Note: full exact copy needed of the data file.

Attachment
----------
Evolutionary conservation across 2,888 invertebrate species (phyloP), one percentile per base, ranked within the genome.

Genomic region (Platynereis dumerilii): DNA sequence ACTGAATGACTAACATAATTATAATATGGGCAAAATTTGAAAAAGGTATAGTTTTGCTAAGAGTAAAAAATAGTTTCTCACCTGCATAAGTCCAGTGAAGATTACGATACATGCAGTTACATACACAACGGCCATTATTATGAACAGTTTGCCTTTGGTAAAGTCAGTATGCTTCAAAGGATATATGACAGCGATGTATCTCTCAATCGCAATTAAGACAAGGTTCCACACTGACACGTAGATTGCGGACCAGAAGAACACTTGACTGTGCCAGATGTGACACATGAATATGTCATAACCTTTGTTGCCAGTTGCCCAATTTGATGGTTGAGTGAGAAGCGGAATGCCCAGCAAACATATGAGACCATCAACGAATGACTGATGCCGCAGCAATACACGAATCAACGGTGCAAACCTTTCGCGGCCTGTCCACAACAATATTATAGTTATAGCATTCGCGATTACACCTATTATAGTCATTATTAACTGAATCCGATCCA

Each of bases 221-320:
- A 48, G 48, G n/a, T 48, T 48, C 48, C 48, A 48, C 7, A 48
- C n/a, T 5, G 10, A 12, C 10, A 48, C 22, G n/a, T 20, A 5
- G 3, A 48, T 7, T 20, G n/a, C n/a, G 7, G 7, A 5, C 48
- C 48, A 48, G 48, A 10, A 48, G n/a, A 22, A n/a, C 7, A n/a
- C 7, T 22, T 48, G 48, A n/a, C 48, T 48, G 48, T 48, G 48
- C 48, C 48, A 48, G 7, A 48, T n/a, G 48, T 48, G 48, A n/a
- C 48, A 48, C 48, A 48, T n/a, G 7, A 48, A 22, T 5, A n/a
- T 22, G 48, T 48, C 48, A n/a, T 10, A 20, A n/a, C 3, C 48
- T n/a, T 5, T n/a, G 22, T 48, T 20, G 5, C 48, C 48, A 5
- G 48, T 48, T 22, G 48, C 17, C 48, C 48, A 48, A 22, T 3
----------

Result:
Evolutionary conservation across 2,888 invertebrate species (phyloP), one percentile per base, ranked within the genome.

Genomic region (Platynereis dumerilii): DNA sequence ACTGAATGACTAACATAATTATAATATGGGCAAAATTTGAAAAAGGTATAGTTTTGCTAAGAGTAAAAAATAGTTTCTCACCTGCATAAGTCCAGTGAAGATTACGATACATGCAGTTACATACACAACGGCCATTATTATGAACAGTTTGCCTTTGGTAAAGTCAGTATGCTTCAAAGGATATATGACAGCGATGTATCTCTCAATCGCAATTAAGACAAGGTTCCACACTGACACGTAGATTGCGGACCAGAAGAACACTTGACTGTGCCAGATGTGACACATGAATATGTCATAACCTTTGTTGCCAGTTGCCCAATTTGATGGTTGAGTGAGAAGCGGAATGCCCAGCAAACATATGAGACCATCAACGAATGACTGATGCCGCAGCAATACACGAATCAACGGTGCAAACCTTTCGCGGCCTGTCCACAACAATATTATAGTTATAGCATTCGCGATTACACCTATTATAGTCATTATTAACTGAATCCGATCCA

Each of bases 221-320:
- A 48, G 48, G n/a, T 48, T 48, C 48, C 48, A 48, C 7, A 48
- C n/a, T 5, G 10, A 12, C 10, A 48, C 22, G n/a, T 20, A 5
- G 3, A 48, T 7, T 20, G n/a, C n/a, G 7, G 7, A 5, C 48
- C 48, A 48, G 48, A 10, A 48, G n/a, A 22, A n/a, C 7, A n/a
- C 7, T 22, T 48, G 48, A n/a, C 48, T 48, G 48, T 48, G 48
- C 48, C 48, A 48, G 7, A 48, T n/a, G 48, T 48, G 48, A n/a
- C 48, A 48, C 48, A 48, T n/a, G 7, A 48, A 22, T 5, A n/a
- T 22, G 48, T 48, C 48, A n/a, T 10, A 20, A n/a, C 3, C 48
- T n/a, T 5, T n/a, G 22, T 48, T 20, G 5, C 48, C 48, A 5
- G 48, T 48, T 22, G 48, C 17, C 48, C 48, A 48, A 22, T 3